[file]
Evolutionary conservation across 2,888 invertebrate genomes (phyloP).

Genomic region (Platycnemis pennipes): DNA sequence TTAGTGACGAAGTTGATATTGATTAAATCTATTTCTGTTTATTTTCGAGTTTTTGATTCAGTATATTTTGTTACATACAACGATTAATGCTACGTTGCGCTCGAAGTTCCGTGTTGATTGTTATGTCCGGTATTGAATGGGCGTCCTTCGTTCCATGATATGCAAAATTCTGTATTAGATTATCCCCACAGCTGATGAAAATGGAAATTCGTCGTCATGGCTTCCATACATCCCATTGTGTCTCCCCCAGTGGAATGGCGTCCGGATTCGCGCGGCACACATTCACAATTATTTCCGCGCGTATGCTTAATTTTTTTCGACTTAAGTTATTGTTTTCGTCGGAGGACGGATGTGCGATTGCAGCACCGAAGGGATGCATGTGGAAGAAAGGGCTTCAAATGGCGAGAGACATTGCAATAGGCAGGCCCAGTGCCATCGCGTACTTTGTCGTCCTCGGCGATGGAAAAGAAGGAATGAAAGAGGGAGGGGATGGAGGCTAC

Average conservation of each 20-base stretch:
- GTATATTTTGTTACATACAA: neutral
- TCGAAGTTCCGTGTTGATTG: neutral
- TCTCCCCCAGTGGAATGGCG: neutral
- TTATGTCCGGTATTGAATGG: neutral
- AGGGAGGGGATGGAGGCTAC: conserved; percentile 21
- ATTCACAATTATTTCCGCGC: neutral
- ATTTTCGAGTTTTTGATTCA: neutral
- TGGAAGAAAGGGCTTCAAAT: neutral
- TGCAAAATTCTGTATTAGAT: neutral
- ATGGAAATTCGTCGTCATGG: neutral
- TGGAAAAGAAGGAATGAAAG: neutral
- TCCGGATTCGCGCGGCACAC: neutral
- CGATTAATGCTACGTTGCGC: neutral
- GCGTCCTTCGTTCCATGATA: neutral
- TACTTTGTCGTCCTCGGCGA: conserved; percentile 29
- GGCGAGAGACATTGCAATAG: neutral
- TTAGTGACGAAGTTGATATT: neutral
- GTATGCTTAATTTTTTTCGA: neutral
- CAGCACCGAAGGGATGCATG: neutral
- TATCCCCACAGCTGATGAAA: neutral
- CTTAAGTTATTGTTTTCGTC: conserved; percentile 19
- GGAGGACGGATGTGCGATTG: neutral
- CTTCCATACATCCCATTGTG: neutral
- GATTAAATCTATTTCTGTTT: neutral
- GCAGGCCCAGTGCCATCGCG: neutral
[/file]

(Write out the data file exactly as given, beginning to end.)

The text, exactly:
Evolutionary conservation across 2,888 invertebrate genomes (phyloP).

Genomic region (Platycnemis pennipes): DNA sequence TTAGTGACGAAGTTGATATTGATTAAATCTATTTCTGTTTATTTTCGAGTTTTTGATTCAGTATATTTTGTTACATACAACGATTAATGCTACGTTGCGCTCGAAGTTCCGTGTTGATTGTTATGTCCGGTATTGAATGGGCGTCCTTCGTTCCATGATATGCAAAATTCTGTATTAGATTATCCCCACAGCTGATGAAAATGGAAATTCGTCGTCATGGCTTCCATACATCCCATTGTGTCTCCCCCAGTGGAATGGCGTCCGGATTCGCGCGGCACACATTCACAATTATTTCCGCGCGTATGCTTAATTTTTTTCGACTTAAGTTATTGTTTTCGTCGGAGGACGGATGTGCGATTGCAGCACCGAAGGGATGCATGTGGAAGAAAGGGCTTCAAATGGCGAGAGACATTGCAATAGGCAGGCCCAGTGCCATCGCGTACTTTGTCGTCCTCGGCGATGGAAAAGAAGGAATGAAAGAGGGAGGGGATGGAGGCTAC

Average conservation of each 20-base stretch:
- GTATATTTTGTTACATACAA: neutral
- TCGAAGTTCCGTGTTGATTG: neutral
- TCTCCCCCAGTGGAATGGCG: neutral
- TTATGTCCGGTATTGAATGG: neutral
- AGGGAGGGGATGGAGGCTAC: conserved; percentile 21
- ATTCACAATTATTTCCGCGC: neutral
- ATTTTCGAGTTTTTGATTCA: neutral
- TGGAAGAAAGGGCTTCAAAT: neutral
- TGCAAAATTCTGTATTAGAT: neutral
- ATGGAAATTCGTCGTCATGG: neutral
- TGGAAAAGAAGGAATGAAAG: neutral
- TCCGGATTCGCGCGGCACAC: neutral
- CGATTAATGCTACGTTGCGC: neutral
- GCGTCCTTCGTTCCATGATA: neutral
- TACTTTGTCGTCCTCGGCGA: conserved; percentile 29
- GGCGAGAGACATTGCAATAG: neutral
- TTAGTGACGAAGTTGATATT: neutral
- GTATGCTTAATTTTTTTCGA: neutral
- CAGCACCGAAGGGATGCATG: neutral
- TATCCCCACAGCTGATGAAA: neutral
- CTTAAGTTATTGTTTTCGTC: conserved; percentile 19
- GGAGGACGGATGTGCGATTG: neutral
- CTTCCATACATCCCATTGTG: neutral
- GATTAAATCTATTTCTGTTT: neutral
- GCAGGCCCAGTGCCATCGCG: neutral